government shutdown

Last week, Congress failed to agree on a new budget and the government was subsequently forced to shut down, with many federal agencies operating in a limited capacity. There’s a lot of buzz around this complex topic known as the ‘government shutdown’. And the question on everyone’s mind is pretty much the same: “How does this affect me?”

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Well, this isn’t The Walking Dead just yet. Before you take up arms and stockpile infant formula, you should know that vital government functions are still funded and operational. In fact, most of us have probably noticed that outside of a few minor inconveniences, our day-to-day routines have been relatively intact since the shutdown went into effect. With the exception of those who work for (or closely with) government agencies, the true impact of the shutdown isn’t very visible, but it is quite profound.

In a nutshell, the shutdown creates lots of uncertainty. How long will the impasse last?  Does this suggest Congress will always be at each other’s throats for future fiscal disputes? Will you have to cancel your plans to spend winter living among the grizzlies in Yellowstone?

Stocks hate uncertainty because it leads to indecision, and an extended stretch of indecision leads to paralysis. If you’re uncertain about tomorrow’s weather, you’re more likely to hold off on buying those baseball tickets. Likewise, companies are more hesitant to invest and expand if the political-economic climate is unclear. This wait and see response=less economic activity=lower profits=lower stock prices. While the shutdown is a negative for all stocks across the board, some will feel the pain more than others…

Which stocks will be hurt the most? 

Let’s take a look at two sectors that are most directly affected by the shutdown.

Aerospace and Defense:


The government buys lots of bombs and bullets and hires an army of private contractors to keep infrastructure afloat. As these programs get cutback or put on hold, defense contractors will take a hit on earnings, with their equity performance likely to reflect that. Here’s a view of how the stocks of some large names in that sector have performed over the last 2 weeks. We use 9/23 as our reference point even though the shutdown went into effect on 10/1 on the presumption that the market anticipated the shutdown and began pricing in its impact beforehand. As you can see, defense stocks underperformed the S&P 500 considerably over that time span.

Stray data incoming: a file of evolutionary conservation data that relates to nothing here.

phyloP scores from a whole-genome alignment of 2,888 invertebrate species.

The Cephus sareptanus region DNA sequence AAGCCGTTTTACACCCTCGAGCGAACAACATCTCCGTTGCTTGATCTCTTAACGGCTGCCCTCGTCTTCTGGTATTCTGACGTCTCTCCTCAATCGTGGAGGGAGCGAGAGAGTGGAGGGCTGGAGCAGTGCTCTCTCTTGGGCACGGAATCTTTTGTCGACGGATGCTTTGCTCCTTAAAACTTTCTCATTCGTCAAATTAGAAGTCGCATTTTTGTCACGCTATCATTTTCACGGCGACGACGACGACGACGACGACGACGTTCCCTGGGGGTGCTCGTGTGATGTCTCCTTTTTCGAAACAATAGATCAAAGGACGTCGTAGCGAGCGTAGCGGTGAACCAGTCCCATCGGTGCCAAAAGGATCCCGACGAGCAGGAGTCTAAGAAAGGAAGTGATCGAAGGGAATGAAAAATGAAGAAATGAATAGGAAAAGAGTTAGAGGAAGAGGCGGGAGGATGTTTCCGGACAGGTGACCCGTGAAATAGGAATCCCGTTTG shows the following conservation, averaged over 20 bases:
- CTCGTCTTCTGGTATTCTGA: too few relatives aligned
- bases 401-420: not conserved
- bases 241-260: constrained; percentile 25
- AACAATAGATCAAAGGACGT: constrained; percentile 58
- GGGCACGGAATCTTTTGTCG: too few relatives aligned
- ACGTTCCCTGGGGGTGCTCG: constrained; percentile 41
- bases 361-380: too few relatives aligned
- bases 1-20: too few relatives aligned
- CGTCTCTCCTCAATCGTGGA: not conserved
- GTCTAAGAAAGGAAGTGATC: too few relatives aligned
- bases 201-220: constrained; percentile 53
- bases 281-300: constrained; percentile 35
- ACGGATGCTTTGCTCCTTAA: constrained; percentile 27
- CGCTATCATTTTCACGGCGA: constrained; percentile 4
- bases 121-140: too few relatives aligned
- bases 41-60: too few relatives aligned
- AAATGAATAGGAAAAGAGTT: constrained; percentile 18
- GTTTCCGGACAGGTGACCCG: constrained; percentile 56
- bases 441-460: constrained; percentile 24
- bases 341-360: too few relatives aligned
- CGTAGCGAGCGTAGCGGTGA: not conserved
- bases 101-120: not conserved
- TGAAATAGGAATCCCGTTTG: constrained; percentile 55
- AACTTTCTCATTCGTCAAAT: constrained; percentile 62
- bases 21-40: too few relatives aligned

Travel and Leisure:

Hotel and leisure

Another sector that is directly impacted by the shutdown is travel and leisure. The shutdown has led to the closing of national parks/attractions and forced a halt in Visa processing by US consulates abroad. Additionally, federal employees and contractors will have less money to spend on vacations. This means more people will choose to stay at home binge watching Netflix in place of going on trips, which is negative for companies that make a business out of travel, such as hotels, airlines, and car rental agencies. Again, here’s a view of how some major stocks in the space have underperformed since 9/23.

Hotels and leisure

If you’re looking to buy stocks in these sectors, be extra wary of these issues. If you already own stock in these sectors, be mindful that much of these effects have probably been priced in already, so setting fire to your portfolio may not be the best course of action either. The bottom line is that the shutdown is bad for stocks, with the effect worsening as the shutdown persists.

So what stocks are safer?

While the shutdown will hurt all stocks in general, some will feel less pain than others. These defensive stocks tend to be ones that deal in staples that are in constant demand.   What do we consume every day, regardless of the financial outlook?

Consumer staples

Food, water, medicine, toothpaste, shampoo (hopefully). Here are some retailers of such products and their corresponding stock performance over our comparison period. The -2.4% performance isn’t spectacular, but getting bitten by a dog sure beats getting mauled by a bear!

Consumer staples stocks

The big picture…

During periods of elevated volatility, your posture should shift into a defensive one where you minimize losses so that you can live to fight another day. Rebalancing your portfolio among different sectors is one way to achieve this. The difficulty lies in not overreacting and throwing everything overboard at the market bottom (traders call this getting “whipsawed”). Consistently successful investors manage their portfolio like they are steering a large ship. Turns are made gradually and in a measured manner. Extreme maneuvers might make for some short term excitement but you’ll inevitably turn into shark food.

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